In many countries, it is now compulsory to register your SIM card, leading one blogger to raise the possibility that governments might use devices called IMSI catchers (devices that track and identify mobile phone traffic) to target potential 'troublemakers' at events such as peaceful demonstrations. Recent elections in India, Ethiopia, Cameroon and the DRC have seen governments imposing text message bans – this demonstrates the power of the medium in politically sensitive contexts.
More than any other form of technology, mobiles are fast-moving: new devices, services and apps are coming onto the market all the time. Connectivity is also changing fast – ultra-fast 4G mobile internet is set to arrive on the African continent before much of Europe.
One of the challenging aspects of using mobiles in advocacy and campaigning work is the complexity of mobile phone tools and platforms. For example, applications that are developed to work on iPhones won't work on Android smartphones.
Depending on what combination of tools, technology skills and funds are available, you can use the following tools:
A mobile phone and a computer:
FrontlineSMS – for sending 'bulk' text messages
A computer connected to the internet or a server:
Ushahidi or Crowdmap – for crowdsourcing witness reports
An internet connection, a mobile phone and a credit card:
Commercial services which can provide Short Codes (a short number for people to connect with you) or bulk text message service providers such as Clickatell.
What's your capacity?
In the same way that you've considered your audience's use of phones, thinking about the technical capacity of your organisation will help inform your mobile advocacy strategy. For example, if you have access to some technical expertise you could think about setting up a system like FrontlineSMS, which is designed for NGO use. Quick and informative technical support is offered through the FrontlineSMS forum.
If you have some funds available, often the easiest route is to use a commercial text message provider. When choosing a provider, make sure they have a sense of the needs of NGOs as opposed to private companies, and see if you can get a reduced rate as a not-for-profit organisation. If you work for a local branch of a large national or international NGO, see if your head office can negotiate a reduced rate from a commercial provider.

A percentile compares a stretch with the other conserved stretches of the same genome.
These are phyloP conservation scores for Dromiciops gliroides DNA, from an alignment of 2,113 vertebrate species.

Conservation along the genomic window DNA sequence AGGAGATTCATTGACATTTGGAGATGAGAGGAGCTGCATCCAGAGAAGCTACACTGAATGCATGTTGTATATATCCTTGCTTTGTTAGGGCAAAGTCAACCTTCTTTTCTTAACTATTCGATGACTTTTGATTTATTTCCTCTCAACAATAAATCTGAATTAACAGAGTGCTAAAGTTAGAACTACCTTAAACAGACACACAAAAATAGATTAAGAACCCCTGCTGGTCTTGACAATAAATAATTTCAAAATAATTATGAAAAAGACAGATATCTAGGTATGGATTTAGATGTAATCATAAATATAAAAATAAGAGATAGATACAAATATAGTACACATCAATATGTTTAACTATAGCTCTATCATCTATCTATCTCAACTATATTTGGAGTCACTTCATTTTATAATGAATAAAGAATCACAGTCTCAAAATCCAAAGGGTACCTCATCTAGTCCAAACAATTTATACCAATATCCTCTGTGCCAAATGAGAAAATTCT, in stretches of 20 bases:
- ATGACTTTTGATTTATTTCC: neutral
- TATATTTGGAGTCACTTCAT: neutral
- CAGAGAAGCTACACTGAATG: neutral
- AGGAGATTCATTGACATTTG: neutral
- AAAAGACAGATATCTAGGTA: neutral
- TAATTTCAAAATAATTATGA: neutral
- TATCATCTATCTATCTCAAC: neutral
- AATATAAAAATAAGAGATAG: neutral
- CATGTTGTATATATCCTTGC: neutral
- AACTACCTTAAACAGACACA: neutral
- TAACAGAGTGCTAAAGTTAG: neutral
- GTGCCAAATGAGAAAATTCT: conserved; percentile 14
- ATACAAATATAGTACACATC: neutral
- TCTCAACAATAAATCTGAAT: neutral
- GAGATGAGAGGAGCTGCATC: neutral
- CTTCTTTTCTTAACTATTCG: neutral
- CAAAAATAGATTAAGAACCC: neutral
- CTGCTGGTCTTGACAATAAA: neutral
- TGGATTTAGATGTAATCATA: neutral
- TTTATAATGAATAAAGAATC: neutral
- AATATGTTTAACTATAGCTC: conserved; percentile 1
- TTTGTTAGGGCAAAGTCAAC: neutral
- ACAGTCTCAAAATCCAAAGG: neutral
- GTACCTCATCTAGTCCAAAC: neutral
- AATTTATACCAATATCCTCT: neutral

What about voice?
In recent years some exciting projects have been developed using Interactive Voice Response (IVR) Systems. These systems – where a user can dial in to receive recorded information – are great for connecting with illiterate communities or for delivering complex, confidential information such as sexual health information.
In Zimbabwe, the Freedom Fone system developed for NGO use has been used across Africa and elsewhere for a wide variety of uses. Whilst the system is still quite complex to use, and requires dedicated hardware, it has been well documented at the Floss Manuals site and on their own site.
In the US, the New Day, New Standard IVR system was set up to provide an interactive hotline informing nannies, housekeepers and their employers about their rights under a new piece of legislation.
These systems are currently quite challenging to use but they are becoming more accessible: the VOIP Drupal project is bringing IVR functionality to Drupal sites, while Freedom Fone is planning a cloud version of their software to make it easier for users to deploy.